Some of the coolest people on earth are staying the hell away from North Carolina after that state approved a law that effectively legalizes discrimination.
Bruce Springsteen canceled a show there, as did Ringo Starr. The Boss and a Beatle don't want to come to your state, North Carolina. Not cool.
Locally, Gov. Mark Dayton banned all non-essential travel by state employees to North Cackalacky, saying its dreadful Public Facilities Privacy and Security Act "violates the values and the laws of our great state."
Oh, and Deutsche Bank and PayPal have both put a halt to their plans to open or expand business operations there, potentially losing the state 650 high-paying jobs.
How bad could the law be? Yeah, it's that bad.
It prohibits cities in North Carolina from passing their own anti-discrimination ordinances, and, weirdly, also stops them from passing a higher minimum wage law. (Maybe this will end all that unfair discrimination against bad pay?) The statute also blocks individual citizens from even bringing civil discrimination cases in North Carolina state courts.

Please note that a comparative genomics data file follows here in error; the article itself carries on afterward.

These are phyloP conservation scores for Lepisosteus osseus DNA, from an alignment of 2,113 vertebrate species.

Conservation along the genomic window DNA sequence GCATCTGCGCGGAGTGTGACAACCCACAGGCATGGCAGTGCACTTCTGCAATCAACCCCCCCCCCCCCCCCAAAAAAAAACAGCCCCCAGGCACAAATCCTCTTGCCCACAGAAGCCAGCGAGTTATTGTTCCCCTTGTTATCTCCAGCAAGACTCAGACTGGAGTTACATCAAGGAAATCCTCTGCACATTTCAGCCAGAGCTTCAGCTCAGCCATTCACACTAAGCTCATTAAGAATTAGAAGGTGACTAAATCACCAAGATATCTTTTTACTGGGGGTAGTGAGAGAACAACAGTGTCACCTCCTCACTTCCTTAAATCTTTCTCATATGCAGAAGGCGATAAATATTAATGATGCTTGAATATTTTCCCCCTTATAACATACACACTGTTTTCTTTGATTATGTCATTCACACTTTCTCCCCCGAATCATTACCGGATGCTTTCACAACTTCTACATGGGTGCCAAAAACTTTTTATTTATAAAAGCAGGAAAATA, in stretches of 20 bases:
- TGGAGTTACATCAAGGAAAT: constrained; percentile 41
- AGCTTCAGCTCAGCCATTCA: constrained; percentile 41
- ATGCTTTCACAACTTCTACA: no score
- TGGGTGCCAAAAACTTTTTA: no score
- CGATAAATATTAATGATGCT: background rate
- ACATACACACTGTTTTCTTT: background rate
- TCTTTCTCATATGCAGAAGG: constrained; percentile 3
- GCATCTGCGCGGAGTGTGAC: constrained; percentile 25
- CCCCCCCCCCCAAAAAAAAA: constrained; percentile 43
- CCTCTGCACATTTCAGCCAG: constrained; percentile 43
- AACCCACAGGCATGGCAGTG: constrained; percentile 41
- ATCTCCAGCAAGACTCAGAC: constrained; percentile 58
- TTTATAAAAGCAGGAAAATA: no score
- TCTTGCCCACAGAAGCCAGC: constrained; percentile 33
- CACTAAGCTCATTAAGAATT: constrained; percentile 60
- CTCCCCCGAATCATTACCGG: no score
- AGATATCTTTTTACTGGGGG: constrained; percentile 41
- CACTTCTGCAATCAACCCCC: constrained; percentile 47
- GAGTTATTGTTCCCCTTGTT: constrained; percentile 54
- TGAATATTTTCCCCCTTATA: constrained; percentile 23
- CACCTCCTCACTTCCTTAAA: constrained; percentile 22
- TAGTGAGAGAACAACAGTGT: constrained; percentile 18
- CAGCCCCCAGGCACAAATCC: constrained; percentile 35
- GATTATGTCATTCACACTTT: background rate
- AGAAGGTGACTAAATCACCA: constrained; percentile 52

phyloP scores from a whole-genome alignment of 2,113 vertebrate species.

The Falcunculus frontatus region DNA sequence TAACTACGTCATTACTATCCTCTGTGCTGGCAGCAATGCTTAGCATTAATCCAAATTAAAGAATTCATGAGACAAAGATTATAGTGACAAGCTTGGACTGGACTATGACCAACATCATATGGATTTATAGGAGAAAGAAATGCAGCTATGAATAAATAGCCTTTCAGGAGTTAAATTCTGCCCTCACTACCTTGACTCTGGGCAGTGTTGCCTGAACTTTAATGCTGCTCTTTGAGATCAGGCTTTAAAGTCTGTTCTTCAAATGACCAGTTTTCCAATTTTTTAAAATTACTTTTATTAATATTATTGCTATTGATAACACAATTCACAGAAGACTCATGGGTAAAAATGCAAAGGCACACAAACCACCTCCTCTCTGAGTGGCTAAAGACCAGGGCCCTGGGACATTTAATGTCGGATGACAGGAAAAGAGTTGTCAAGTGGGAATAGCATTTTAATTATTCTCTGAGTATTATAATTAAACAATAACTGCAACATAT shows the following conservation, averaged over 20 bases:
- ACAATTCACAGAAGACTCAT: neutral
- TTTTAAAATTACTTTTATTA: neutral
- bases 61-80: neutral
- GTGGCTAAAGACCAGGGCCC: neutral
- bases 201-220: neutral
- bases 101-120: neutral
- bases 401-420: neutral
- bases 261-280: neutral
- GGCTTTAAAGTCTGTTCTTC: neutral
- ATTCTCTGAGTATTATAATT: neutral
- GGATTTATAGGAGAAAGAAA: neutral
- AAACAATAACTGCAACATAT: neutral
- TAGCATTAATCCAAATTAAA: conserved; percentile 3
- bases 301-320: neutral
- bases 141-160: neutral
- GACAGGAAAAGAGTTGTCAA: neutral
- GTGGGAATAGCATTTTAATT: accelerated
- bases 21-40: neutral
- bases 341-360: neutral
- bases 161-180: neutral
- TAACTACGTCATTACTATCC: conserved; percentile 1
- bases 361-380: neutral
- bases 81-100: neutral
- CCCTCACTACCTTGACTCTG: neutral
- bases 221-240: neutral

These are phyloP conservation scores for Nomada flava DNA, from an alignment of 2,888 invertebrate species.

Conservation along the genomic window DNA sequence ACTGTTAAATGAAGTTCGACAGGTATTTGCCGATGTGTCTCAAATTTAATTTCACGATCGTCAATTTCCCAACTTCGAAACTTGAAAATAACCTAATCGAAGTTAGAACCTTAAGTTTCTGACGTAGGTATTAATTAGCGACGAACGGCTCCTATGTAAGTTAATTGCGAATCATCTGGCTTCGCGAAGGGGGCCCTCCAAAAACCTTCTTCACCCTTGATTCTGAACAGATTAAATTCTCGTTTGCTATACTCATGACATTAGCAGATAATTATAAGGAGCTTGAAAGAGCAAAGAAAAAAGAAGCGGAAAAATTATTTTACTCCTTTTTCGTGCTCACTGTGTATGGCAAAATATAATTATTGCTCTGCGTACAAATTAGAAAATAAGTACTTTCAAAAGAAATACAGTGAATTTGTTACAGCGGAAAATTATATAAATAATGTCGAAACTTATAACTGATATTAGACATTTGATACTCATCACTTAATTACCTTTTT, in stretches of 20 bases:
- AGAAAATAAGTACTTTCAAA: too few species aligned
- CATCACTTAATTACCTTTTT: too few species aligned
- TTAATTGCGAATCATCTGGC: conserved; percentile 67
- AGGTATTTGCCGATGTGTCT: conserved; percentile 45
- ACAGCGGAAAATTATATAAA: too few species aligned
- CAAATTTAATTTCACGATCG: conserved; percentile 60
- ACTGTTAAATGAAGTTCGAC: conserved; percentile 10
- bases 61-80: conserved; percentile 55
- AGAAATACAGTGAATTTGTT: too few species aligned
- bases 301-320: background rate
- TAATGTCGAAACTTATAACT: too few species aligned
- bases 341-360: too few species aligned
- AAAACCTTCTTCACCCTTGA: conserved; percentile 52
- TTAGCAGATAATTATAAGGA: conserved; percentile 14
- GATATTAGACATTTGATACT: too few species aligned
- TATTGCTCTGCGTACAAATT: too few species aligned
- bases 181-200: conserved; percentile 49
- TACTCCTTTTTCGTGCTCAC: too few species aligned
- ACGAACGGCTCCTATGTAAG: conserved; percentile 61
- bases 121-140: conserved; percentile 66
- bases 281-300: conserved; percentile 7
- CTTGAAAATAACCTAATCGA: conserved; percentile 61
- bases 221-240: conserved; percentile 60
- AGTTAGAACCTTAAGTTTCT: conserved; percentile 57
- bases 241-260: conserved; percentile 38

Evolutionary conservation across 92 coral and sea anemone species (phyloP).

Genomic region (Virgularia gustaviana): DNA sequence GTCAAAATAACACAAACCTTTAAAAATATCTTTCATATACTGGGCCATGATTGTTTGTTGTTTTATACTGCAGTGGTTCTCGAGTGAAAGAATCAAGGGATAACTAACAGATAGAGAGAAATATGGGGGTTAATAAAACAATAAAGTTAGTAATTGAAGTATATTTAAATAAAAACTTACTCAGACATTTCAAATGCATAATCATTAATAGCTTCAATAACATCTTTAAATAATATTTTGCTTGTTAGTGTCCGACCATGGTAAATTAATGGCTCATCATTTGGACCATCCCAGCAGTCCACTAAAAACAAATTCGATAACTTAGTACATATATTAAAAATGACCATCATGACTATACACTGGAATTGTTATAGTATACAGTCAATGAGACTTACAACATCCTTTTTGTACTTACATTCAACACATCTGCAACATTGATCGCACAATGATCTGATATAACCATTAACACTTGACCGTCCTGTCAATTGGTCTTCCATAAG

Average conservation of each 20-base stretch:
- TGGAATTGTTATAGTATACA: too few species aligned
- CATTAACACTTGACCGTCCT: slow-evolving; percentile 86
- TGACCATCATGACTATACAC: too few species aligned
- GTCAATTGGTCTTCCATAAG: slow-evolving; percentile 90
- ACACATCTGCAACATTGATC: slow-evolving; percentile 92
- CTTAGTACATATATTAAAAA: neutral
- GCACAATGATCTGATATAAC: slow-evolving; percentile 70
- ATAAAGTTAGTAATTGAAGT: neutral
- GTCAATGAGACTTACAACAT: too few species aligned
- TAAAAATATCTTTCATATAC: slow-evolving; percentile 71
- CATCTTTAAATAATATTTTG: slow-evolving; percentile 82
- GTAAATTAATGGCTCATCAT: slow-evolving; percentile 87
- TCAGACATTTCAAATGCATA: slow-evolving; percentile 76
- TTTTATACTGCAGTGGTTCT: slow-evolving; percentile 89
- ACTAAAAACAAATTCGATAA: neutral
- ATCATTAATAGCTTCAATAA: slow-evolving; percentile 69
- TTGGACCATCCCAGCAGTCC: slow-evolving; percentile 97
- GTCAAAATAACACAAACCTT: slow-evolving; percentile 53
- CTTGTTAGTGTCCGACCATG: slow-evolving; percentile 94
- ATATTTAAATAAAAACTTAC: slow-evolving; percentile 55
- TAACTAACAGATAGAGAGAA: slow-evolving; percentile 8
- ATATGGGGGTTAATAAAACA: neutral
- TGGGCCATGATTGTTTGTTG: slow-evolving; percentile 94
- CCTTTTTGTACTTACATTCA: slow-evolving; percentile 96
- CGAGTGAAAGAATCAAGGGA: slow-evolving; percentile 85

And, turning against the rising tide of acceptance for transgender people, the law requires people to use public restrooms in accordance with the gender listed on his or her birth certificate. Meaning, if someone born male has transitioned to be female, and has all the physical characteristics of a woman, she would be forced to use a men's room.
This part sounds just great to conservative Minnesota legislators! Yesterday, a whole bunch of them — 35, to be exact — sent a letter to North Carolina Gov. Pat McRory, saying our governor's taking shots at North Carolina is "unfortunate," and that they stand with the anti-trans bigots of that state.
"[Dayton's] views do not represent our views, nor those of the vast majority of Minnesotans," the Republican lawmakers write. And later: "We hope to implement similar protections in Minnesota and recently introduced legislation to that end. We applaud your efforts to protect the privacy and safety of all, especially our children."
Yes, please keep the children safe from Bruce Springsteen and jobs in the banking and tech industry.
In the same letter, the Minnesota lawmakers say they'd like to someday "visit the 'First in Flight' state and encourage all Minnesotans to do the same."
Hmmm. Hey, governor Dayton, does that "non-essential" travel ban extend to one-way tickets?
Here are all 35 signatures on this bad letter about a terrible law.